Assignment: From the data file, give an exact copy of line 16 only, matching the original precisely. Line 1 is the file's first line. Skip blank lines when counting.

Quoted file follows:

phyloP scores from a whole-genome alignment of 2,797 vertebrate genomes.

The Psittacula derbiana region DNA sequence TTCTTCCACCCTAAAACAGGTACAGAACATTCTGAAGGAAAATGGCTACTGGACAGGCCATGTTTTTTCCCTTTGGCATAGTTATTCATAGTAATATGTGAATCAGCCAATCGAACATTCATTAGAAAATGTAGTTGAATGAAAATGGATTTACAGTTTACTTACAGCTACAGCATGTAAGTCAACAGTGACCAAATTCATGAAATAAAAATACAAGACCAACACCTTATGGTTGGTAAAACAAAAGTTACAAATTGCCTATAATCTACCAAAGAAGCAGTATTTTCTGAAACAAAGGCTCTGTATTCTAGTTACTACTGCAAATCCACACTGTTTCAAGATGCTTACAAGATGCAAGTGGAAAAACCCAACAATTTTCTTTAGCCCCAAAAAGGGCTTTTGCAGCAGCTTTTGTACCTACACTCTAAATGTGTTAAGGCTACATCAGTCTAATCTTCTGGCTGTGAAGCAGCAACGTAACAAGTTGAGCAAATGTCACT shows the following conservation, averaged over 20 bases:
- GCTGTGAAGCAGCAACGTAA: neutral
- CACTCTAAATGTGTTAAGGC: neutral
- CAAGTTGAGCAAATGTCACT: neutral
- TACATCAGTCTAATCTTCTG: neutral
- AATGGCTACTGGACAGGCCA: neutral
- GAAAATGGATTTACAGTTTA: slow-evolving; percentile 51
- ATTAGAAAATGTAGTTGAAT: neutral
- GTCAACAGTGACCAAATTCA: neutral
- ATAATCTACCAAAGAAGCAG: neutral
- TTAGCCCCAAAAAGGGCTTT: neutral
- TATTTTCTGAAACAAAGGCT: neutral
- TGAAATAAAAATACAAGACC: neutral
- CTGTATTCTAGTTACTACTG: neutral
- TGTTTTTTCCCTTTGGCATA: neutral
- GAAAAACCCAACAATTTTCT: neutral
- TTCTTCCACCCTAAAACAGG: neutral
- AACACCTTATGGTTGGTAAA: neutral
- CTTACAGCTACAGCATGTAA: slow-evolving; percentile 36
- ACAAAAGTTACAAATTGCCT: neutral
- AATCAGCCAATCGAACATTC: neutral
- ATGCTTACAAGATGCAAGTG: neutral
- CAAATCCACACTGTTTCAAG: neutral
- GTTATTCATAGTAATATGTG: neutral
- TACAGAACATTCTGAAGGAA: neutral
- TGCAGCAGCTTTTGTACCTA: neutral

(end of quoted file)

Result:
- TGTTTTTTCCCTTTGGCATA: neutral